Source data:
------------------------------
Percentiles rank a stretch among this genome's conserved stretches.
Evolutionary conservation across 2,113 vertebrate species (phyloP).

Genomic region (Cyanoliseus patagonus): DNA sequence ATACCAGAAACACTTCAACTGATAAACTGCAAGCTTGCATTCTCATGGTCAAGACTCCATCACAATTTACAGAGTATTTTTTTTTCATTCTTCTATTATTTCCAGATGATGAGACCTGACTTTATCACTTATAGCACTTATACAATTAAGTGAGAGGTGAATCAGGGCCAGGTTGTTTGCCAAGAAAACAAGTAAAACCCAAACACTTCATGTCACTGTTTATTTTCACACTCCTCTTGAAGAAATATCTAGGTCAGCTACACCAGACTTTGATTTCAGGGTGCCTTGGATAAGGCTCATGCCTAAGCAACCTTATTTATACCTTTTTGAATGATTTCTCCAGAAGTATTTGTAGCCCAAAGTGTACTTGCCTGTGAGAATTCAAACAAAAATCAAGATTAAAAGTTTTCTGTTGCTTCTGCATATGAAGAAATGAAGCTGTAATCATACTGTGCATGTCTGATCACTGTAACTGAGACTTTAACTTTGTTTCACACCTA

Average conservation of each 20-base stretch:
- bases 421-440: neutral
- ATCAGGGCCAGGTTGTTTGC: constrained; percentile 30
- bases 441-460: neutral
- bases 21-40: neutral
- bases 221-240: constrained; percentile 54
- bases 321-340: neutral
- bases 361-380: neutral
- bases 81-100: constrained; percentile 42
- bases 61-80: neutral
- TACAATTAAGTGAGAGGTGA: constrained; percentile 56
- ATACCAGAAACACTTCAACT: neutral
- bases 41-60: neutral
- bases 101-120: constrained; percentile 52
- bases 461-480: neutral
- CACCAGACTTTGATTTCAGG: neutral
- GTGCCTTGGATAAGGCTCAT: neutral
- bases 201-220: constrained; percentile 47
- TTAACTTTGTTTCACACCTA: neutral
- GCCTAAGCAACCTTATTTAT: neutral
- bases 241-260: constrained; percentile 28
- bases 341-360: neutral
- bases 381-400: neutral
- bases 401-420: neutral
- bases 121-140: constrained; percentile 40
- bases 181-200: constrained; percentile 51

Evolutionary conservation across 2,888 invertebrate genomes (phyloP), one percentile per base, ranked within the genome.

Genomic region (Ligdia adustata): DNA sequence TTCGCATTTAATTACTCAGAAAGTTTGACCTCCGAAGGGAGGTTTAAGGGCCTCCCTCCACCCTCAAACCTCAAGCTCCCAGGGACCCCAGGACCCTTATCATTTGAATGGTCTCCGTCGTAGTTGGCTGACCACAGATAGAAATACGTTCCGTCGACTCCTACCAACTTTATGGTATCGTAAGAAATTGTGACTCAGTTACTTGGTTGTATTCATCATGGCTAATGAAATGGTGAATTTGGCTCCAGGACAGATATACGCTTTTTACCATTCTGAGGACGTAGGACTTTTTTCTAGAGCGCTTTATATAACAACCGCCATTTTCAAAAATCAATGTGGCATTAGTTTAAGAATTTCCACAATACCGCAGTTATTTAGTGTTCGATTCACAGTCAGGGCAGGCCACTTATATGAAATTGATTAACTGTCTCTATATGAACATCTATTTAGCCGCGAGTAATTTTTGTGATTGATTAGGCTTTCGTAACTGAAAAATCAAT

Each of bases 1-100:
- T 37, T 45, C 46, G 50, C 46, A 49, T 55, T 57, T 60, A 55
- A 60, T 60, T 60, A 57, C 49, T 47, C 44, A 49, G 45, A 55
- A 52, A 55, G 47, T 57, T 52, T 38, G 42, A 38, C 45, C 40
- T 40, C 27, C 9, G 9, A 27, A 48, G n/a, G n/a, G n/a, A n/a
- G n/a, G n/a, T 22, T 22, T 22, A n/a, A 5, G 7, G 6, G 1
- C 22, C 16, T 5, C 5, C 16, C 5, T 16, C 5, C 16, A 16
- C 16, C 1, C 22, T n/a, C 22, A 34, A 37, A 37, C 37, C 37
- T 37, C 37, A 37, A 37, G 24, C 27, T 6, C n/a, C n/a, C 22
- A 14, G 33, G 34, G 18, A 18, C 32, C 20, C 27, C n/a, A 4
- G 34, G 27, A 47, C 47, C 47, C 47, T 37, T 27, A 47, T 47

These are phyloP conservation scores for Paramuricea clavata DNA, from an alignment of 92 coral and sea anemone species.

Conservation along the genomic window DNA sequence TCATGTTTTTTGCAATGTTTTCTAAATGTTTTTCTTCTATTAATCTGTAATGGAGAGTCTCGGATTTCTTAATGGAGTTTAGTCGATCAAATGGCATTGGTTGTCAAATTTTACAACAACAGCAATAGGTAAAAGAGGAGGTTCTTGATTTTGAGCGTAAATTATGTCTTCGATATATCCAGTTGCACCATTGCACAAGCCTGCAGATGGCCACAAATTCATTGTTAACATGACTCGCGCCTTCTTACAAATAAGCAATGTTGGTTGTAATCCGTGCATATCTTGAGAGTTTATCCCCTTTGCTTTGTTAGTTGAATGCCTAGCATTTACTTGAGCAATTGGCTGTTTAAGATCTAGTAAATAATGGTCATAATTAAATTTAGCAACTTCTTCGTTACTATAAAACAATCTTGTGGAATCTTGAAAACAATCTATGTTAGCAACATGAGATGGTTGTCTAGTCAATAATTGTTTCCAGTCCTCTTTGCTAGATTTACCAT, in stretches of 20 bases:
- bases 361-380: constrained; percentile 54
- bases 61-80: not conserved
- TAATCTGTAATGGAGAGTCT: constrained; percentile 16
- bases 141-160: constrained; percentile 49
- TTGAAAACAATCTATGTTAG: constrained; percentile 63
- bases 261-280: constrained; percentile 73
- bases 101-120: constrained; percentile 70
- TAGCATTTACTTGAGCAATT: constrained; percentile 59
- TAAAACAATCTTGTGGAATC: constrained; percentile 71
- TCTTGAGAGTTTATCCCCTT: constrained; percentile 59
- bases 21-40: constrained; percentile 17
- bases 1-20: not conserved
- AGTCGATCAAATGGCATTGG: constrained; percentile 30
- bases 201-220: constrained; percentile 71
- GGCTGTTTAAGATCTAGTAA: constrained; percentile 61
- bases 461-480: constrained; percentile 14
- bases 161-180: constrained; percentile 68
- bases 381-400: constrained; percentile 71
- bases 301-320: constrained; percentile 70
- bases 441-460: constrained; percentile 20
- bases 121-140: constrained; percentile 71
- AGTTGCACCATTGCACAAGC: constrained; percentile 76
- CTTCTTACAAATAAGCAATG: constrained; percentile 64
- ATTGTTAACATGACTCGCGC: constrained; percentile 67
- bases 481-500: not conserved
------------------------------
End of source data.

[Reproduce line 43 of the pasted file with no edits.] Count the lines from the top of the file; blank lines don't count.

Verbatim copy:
These are phyloP conservation scores for Paramuricea clavata DNA, from an alignment of 92 coral and sea anemone species.